Loneliness, HIV, Death, Fame: Peter Hujar’s Gloomy Story
Peter Hujar is an iconic photographer, mysterious creator, famous innovator, and fearless fighter against hypocrisy. Now, books with his photographs are actively published now and high-profile exhibitions of his work are held on famous platforms — but fame came to him almost thirty years after he died. Aleksandr Liapin tells us about the work of the American photographer who inspired Robert Mapplethorpe and Nan Goldin.
It all started in 2011 when Hujar’s photographs were included in the exhibition Night Vision: Photography After Dark in the Metropolitan Art Museum. Hujar’s genius was suddenly seen: collectors, museum professionals and gallerists suddenly acknowledged him. In five years, one of the works of the photographer, Orgasmic Man, was featured on the cover of the popular novel by Hanya Yanagihara, A Little Life. Respected galleries started fighting for the rights to show the photographs of a newly discovered author, and exhibitions came one after the other. Hujar’s dream to become famous not only in a narrow circle of friends, but all over the world, came true.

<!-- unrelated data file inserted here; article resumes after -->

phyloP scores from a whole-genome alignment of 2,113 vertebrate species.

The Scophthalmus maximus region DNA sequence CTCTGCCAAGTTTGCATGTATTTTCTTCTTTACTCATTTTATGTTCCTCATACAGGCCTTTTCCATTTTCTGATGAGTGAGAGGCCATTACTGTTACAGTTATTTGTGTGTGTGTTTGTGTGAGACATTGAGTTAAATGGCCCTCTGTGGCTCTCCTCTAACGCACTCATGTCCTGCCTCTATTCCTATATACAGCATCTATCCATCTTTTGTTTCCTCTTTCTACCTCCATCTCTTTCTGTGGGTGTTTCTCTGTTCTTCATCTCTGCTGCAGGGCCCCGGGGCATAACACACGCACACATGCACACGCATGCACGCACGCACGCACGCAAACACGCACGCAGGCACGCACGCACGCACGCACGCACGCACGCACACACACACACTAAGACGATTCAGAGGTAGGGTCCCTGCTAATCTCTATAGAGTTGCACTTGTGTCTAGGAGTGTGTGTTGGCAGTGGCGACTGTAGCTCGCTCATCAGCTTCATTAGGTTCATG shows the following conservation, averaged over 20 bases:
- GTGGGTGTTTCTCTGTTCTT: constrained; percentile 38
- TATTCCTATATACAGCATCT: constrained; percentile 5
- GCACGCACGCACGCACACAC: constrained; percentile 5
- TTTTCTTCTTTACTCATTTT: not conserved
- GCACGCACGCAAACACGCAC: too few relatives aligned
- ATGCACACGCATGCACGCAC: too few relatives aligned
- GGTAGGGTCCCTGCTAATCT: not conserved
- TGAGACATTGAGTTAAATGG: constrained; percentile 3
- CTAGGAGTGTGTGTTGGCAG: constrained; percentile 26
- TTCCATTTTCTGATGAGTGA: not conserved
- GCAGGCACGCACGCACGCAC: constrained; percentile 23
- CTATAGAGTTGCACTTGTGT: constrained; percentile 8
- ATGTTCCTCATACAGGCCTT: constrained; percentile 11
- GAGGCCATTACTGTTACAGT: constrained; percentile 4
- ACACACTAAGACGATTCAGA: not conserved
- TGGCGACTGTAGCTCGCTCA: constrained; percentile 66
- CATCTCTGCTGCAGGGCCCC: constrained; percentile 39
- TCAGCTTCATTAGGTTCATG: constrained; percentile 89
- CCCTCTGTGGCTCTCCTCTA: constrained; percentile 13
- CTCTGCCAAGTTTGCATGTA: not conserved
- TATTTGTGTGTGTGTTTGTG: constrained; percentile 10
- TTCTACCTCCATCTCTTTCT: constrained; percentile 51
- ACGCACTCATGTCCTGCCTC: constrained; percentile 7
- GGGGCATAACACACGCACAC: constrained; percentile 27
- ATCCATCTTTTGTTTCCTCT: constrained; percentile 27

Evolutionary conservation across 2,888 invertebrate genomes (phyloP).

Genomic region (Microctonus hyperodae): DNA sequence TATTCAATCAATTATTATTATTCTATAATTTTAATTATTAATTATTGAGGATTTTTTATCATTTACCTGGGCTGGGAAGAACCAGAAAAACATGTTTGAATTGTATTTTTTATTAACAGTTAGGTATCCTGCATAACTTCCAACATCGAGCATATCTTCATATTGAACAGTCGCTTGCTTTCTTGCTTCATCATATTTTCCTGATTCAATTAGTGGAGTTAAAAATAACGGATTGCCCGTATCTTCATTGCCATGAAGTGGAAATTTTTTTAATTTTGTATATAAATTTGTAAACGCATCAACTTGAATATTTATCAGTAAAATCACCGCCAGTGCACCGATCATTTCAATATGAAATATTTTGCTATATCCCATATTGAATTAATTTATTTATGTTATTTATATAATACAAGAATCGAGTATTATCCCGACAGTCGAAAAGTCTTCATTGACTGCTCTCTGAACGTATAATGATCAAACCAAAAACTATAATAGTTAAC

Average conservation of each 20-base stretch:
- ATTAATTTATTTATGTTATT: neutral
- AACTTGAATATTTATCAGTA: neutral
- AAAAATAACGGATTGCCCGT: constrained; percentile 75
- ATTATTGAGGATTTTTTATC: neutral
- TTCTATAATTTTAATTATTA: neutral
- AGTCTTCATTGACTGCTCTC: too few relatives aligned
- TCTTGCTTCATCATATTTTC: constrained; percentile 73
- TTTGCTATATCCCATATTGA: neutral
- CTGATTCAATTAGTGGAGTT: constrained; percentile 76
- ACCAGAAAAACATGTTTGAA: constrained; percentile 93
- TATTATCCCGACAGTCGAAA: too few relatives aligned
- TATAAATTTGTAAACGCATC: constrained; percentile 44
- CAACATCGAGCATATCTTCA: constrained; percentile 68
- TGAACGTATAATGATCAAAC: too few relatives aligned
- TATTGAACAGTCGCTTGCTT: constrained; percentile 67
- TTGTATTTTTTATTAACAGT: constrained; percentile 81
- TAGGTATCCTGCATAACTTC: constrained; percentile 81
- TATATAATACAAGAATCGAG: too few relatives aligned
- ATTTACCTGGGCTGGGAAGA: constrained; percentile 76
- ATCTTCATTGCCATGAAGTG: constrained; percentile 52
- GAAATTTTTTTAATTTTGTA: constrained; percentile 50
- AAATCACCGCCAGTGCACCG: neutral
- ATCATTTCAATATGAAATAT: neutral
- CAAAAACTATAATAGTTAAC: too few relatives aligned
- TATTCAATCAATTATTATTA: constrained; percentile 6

Gays and Animals
Hujar grew up on a farm. His father abandoned his family before Peter was born, and the future photographer was raised by his grandparents. He started taking photographs at an early age and ran away to New York at the first opportunity. He came under the influence of Richard Avedon there and started working with fashion magazines — but with time grew to disdain glamour and gave that up.
Collectors, museum professionals and gallerists suddenly acknowledged him.
Hujar focused on photographing the life of people of his circle: he took portraits of friends and lovers (he was homosexual) and celebrities. Also, he loved pets and left behind many wonderful images of dogs, cows, horses, and other animals. However, he had no recognition: the audience liked neither naked men with obvious homosexual subtext, nor weird animals photographed like people. Hujar’s work didn’t interest art collectors, and museum curators didn’t look his way.